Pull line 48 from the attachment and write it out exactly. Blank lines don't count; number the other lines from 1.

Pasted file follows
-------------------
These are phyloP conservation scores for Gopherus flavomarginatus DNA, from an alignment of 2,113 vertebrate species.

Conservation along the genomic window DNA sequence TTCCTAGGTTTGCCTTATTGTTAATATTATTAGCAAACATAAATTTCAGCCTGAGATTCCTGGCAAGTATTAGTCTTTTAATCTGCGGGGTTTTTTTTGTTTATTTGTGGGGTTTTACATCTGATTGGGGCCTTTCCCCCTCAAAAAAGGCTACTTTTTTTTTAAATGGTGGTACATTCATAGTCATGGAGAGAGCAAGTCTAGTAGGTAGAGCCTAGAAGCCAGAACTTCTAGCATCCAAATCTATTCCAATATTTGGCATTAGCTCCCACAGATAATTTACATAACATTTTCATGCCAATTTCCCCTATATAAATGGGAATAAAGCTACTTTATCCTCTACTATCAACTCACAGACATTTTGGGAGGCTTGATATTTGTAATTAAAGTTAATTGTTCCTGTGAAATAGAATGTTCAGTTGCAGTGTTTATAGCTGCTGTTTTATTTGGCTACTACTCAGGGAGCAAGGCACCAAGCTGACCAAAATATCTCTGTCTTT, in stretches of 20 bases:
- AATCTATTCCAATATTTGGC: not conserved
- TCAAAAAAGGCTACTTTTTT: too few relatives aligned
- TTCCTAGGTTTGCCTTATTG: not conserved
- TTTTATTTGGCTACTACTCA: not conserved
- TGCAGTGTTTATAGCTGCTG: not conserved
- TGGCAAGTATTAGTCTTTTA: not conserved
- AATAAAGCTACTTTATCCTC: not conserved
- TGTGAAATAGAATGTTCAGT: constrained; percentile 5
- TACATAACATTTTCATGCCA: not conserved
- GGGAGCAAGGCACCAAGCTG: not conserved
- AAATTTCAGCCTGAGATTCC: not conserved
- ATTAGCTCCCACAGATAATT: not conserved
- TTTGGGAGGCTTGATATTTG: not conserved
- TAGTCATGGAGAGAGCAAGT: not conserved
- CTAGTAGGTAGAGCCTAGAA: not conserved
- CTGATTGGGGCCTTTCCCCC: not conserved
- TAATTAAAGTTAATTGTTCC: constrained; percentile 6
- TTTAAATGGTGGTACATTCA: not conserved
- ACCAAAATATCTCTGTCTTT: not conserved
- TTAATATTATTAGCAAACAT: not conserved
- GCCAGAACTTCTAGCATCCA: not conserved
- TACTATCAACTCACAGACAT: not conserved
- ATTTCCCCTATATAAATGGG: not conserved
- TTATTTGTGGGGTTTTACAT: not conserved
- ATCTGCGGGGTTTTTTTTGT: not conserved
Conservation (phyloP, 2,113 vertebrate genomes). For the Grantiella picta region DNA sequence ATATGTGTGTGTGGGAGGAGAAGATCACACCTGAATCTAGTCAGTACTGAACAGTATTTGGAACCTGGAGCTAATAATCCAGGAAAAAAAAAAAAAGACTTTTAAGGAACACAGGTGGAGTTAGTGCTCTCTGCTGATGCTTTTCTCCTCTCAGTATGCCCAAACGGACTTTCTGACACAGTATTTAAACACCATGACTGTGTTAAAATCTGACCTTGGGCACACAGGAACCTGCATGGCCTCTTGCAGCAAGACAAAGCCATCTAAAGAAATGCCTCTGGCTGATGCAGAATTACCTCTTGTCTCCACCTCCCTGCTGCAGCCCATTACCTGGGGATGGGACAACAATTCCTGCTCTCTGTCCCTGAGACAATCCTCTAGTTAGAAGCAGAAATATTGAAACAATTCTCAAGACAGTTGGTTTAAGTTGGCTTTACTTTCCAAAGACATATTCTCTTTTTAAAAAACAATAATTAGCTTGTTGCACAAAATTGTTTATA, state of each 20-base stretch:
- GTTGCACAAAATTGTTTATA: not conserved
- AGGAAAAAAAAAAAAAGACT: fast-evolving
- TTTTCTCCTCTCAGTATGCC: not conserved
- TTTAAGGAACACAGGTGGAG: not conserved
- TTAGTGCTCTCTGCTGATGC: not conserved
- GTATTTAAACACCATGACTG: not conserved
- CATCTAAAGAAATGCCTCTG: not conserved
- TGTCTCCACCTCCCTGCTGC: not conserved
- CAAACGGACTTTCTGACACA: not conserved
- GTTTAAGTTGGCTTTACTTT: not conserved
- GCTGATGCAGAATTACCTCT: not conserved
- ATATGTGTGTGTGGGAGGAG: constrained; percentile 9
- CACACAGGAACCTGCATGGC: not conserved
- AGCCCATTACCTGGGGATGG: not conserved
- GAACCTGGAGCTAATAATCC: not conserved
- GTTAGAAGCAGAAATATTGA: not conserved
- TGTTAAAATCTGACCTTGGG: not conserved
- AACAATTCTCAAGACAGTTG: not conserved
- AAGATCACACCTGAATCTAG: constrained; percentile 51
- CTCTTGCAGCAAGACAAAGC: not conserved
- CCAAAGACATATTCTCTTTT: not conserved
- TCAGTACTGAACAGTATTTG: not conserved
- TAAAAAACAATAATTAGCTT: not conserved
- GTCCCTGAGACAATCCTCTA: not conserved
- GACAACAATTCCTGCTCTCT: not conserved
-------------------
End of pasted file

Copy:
- CTCTTGCAGCAAGACAAAGC: not conserved